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Miscellaneous => Miscellaneous => Topic started by: Umbrian on April 22, 2020, 08:19:52 AM

Title: Perfumed plants
Post by: Umbrian on April 22, 2020, 08:19:52 AM
Was going to post about a new Calycanthus I bought last year and did a search  for 'perfumed plants' to see if there is an existing thread for them. Doesn't seem so although I noticed a similar query from me😊 some time there one? and if not could we start one?
Title: Re: Perfumed plants
Post by: Hilary on April 22, 2020, 08:30:43 AM
That would be interesting
Title: Re: Perfumed plants
Post by: John J on April 22, 2020, 09:01:04 AM
Good idea, Carole. Can I start the ball rolling with one that is in full flow at the moment, Pittosporum tobira. We have a large hedge of it and the scent as you get within metres of it is intoxicating.
Title: Re: Perfumed plants
Post by: Umbrian on April 24, 2020, 07:17:29 AM
Here is my Calycanthus x raulstonii - bought last year rather on impulse but I love perfumed plants and fell in love with the colour of the flowers.  It settled well but did not put on any growth and I was not expecting many flowers this year. However it has surprised me with quite a few developing buds, the first of  which opened this week. The perfume is not particularly strong but the plant has that overall spicy scent that I love and the flowers are certainly attractive and a beautiful colour and so I am well satisfied with this addition.
Title: Re: Perfumed plants
Post by: John J on April 24, 2020, 07:56:19 AM
In 2003 we attended the MGS AGM in Tuscany which took in a visit to Florence. We kept saying we'd go back one day on our own to spend more time there and in the surrounding area. Eventually we made it, can't remember exactly how long ago (the memory isn't what it used to be) but the hotel we stayed in had a beautiful bush of Calycanthus floridus in the garden, in flower. It immediately became number 1 on Thea's WANT ONE list. Over the years we've tried to acquire one but never succeeded in getting a plant strong enough to establish. Recently we found another very small plant and nursed it through the hot summer, giving it it's own shade canopy. In the winter it lost all its leaves and we have been examining it minutely, ever since the weather began to warm up, for signs of life. Glad to say it is showing a bit of green and hopefully will become stronger this year with some TLC. Fingers crossed.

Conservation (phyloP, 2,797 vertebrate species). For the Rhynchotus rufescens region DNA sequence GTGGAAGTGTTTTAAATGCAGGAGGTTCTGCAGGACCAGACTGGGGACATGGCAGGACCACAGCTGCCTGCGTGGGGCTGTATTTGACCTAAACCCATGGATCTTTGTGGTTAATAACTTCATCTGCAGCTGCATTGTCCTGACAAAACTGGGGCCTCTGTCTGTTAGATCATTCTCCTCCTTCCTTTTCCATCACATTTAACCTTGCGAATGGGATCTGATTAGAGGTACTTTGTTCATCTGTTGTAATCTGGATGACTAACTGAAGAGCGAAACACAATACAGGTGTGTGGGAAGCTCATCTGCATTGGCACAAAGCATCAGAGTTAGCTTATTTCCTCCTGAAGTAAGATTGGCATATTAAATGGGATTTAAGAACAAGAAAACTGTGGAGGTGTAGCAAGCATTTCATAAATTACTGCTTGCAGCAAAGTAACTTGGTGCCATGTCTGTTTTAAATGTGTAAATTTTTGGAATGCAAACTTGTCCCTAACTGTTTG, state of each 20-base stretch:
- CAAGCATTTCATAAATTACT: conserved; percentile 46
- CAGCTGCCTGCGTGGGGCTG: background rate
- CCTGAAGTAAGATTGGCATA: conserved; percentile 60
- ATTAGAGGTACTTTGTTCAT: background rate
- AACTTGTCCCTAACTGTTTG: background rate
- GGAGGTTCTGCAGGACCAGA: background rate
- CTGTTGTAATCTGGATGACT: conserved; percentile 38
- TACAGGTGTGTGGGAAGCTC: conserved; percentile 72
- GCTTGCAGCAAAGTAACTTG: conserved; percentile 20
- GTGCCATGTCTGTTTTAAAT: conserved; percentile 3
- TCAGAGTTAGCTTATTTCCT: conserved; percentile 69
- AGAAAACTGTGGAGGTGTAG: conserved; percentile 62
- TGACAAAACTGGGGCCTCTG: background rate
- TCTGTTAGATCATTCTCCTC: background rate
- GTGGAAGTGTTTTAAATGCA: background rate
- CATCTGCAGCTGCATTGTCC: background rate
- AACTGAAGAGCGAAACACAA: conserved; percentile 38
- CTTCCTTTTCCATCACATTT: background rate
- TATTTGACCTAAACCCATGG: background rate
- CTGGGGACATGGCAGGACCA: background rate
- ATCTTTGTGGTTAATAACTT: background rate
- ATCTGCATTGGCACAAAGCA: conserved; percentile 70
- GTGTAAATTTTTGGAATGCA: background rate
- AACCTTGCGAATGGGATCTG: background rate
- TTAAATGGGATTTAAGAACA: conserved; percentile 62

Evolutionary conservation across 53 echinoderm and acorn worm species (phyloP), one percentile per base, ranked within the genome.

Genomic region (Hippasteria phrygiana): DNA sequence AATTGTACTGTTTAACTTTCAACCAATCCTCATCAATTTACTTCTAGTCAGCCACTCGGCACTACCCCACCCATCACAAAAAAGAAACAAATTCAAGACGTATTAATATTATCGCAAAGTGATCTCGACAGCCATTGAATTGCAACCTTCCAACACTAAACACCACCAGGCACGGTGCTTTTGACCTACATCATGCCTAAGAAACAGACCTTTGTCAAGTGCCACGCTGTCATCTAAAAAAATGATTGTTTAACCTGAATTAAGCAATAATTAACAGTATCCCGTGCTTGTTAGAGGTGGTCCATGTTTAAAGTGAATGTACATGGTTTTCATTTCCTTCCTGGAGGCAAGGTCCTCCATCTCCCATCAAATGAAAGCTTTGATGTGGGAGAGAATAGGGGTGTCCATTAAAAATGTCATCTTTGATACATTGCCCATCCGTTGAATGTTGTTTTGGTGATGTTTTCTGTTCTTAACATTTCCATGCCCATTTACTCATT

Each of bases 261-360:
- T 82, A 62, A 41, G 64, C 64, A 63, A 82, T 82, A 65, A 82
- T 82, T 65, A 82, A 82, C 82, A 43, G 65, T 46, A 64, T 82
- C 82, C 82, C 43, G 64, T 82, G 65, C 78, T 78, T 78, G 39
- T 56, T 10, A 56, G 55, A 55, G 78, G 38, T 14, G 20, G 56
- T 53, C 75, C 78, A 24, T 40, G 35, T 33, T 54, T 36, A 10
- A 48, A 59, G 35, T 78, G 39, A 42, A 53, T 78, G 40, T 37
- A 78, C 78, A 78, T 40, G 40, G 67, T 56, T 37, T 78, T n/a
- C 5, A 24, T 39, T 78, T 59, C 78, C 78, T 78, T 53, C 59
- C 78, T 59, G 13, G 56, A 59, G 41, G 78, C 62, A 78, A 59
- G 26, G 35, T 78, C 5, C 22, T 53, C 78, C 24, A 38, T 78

Title: Re: Perfumed plants
Post by: Charithea on April 24, 2020, 01:50:02 PM
Our Calycanthus floridus was given to us by David Dickinson. He actually travel from Rome to Frascati where we where staying to delivery a box full of plants. Thank you David again. most of them are thriving in the garden now. I made a make shift tent for the Calycanthus  last summer to protect it from the hot sun.  I have extended its canopy this year when the ground was soft by pushing high  sticks into the ground and have ready the white cloth to go on top when summer arrives.
Title: Re: Perfumed plants
Post by: Umbrian on April 25, 2020, 08:47:19 AM
Several years ago I found a  Calycanthus floridus languishing in the bargain area of a local Viviao. I snapped it up and lavished care on it but it failed to pick up and eventually died. I was a bit wary of this new introduction as it looked a bit exotic but couldn't resist the big, unusually coloured flowers. So far so good.🤞
Title: Re: Perfumed plants
Post by: John J on April 27, 2020, 05:49:07 AM